We’ll get a closer look at how this offense stacks up against this defense tomorrow or Saturday, when Kyle McClendon completes his customary weekly look at the matchup. I can spoil things a bit for you right now, though, and tell you how good this Dolphins offense is.
The answer thus far? Historically bad.
On one hand, I’m sympathetic to the Dolphins’ plight. Losing your starting quarterback rarely leads to better outcomes for your team, and they did go out and sign a quarterback who was starting just a year ago in Jay Cutler. It’s just that I’m not sure Cutler was the right fit for the offense, and I’m definitely not sure Miami has done enough to upgrade its supporting cast in recent years. That’s how you get outcomes like those outlined below.
If you’re looking to put these numbers in their proper perspectives, the Falcons have scored 97 points on offense this year, with Desmond Trufant’s fumble return for a touchdown representing their only defensive score. That’s 63 more points in exactly the same number of games, and 10 offensive touchdowns overall compared to Miami’s 3. They’re on track to be the worst offensive team, as Hanzus notes above, since the 2006 Raiders, who were putrid.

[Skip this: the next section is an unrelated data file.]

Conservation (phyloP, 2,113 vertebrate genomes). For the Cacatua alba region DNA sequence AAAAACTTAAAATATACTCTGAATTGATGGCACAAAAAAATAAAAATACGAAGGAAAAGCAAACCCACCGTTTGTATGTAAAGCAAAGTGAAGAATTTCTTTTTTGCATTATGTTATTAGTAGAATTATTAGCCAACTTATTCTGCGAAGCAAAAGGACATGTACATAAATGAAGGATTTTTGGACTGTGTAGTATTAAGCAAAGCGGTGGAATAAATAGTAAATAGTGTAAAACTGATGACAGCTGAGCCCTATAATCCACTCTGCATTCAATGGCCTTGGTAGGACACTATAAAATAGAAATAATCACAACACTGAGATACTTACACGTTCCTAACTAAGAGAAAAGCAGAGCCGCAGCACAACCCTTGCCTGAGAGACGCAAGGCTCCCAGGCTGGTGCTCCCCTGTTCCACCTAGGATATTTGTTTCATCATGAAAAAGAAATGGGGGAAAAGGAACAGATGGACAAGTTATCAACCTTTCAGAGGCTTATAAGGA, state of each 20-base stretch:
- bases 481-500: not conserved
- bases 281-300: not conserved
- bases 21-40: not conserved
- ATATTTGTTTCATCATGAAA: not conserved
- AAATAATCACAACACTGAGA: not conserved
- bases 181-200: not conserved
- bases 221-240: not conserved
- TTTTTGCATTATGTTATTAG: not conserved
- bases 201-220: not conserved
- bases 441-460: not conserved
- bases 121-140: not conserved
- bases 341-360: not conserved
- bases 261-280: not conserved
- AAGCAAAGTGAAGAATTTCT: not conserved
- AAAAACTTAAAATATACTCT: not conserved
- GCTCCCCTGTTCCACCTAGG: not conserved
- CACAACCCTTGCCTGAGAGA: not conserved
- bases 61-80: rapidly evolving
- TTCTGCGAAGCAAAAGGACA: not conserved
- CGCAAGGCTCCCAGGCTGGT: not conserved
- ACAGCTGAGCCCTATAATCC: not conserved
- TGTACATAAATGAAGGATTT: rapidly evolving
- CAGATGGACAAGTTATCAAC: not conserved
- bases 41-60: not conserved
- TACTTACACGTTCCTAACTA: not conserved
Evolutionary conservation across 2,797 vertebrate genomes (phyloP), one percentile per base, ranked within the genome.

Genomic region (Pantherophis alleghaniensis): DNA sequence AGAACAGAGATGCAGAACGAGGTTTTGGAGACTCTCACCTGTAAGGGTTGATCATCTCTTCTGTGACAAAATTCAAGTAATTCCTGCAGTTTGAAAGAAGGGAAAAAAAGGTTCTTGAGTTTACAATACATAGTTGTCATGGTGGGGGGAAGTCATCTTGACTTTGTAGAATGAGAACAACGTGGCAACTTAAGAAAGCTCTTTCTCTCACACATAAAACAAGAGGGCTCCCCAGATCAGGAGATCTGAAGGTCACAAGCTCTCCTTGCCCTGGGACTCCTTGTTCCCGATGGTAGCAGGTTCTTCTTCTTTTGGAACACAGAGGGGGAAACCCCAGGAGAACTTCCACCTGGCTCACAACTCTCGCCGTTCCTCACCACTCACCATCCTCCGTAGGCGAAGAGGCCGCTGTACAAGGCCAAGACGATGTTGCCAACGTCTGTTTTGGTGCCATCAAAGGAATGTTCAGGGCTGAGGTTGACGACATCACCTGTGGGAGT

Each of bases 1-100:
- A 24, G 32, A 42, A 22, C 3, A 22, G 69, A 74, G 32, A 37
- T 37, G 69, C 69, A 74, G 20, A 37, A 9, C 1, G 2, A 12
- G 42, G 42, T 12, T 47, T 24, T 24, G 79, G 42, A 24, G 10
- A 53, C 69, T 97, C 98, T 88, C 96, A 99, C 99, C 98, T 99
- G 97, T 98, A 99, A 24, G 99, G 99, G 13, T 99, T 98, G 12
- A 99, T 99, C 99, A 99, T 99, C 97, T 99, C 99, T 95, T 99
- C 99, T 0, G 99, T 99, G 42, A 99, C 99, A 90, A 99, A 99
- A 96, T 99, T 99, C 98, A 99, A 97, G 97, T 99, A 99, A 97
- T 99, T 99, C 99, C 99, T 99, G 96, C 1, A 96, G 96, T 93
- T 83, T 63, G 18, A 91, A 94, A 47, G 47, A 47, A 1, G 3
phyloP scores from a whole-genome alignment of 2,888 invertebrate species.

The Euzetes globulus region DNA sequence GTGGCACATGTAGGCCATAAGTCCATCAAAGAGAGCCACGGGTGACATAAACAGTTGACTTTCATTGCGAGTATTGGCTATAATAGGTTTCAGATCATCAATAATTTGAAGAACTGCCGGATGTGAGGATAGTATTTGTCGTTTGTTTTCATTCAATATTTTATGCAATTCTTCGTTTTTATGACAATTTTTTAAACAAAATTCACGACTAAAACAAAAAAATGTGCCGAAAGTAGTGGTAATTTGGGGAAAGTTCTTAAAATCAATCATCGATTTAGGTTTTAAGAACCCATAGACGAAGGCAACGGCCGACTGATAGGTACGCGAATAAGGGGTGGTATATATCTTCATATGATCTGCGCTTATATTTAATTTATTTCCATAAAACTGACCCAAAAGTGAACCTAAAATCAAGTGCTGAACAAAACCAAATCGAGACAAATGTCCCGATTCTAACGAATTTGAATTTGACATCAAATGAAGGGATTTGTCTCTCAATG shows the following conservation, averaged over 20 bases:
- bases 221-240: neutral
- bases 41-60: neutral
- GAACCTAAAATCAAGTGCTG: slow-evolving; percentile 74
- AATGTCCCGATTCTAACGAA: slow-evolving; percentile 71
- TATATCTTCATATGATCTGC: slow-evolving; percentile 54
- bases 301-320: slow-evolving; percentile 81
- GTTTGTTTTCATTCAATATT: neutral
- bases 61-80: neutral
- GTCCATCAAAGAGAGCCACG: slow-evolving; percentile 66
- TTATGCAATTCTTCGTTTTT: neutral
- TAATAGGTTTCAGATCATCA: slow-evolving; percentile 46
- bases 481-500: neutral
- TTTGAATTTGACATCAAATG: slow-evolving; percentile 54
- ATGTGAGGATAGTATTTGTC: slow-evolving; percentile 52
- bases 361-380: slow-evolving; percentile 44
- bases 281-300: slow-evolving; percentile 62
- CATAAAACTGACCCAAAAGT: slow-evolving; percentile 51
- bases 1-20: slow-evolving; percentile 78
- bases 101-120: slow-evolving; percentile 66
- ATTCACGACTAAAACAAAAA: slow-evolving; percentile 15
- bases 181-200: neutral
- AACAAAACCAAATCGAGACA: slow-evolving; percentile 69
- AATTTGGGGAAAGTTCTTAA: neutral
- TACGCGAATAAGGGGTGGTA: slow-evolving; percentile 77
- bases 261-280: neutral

It’s not really clear how this is going to get better. The offensive line is still a middling unit, taken as a cohesive whole. Jay Ajayi isn’t getting much breathing room behind that line to begin with and teams certainly don’t fear the passing attack, where Jay Cutler is struggling to make throws, again, behind that offensive line. The whole offense is a mess, and with deep threat DeVante Parker potentially missing the game against the Falcons, it doesn’t look like it’s about to get better. A Cutler benching might help, but it’s not going to make a huge difference.
Unless things magically turn around, the Dolphins figure to be one of the worst offenses of the 2017 decade. That’s not how this was supposed to go, and you can’t help but feel bad for a team that went from having reasonably high hopes to virtually none at all.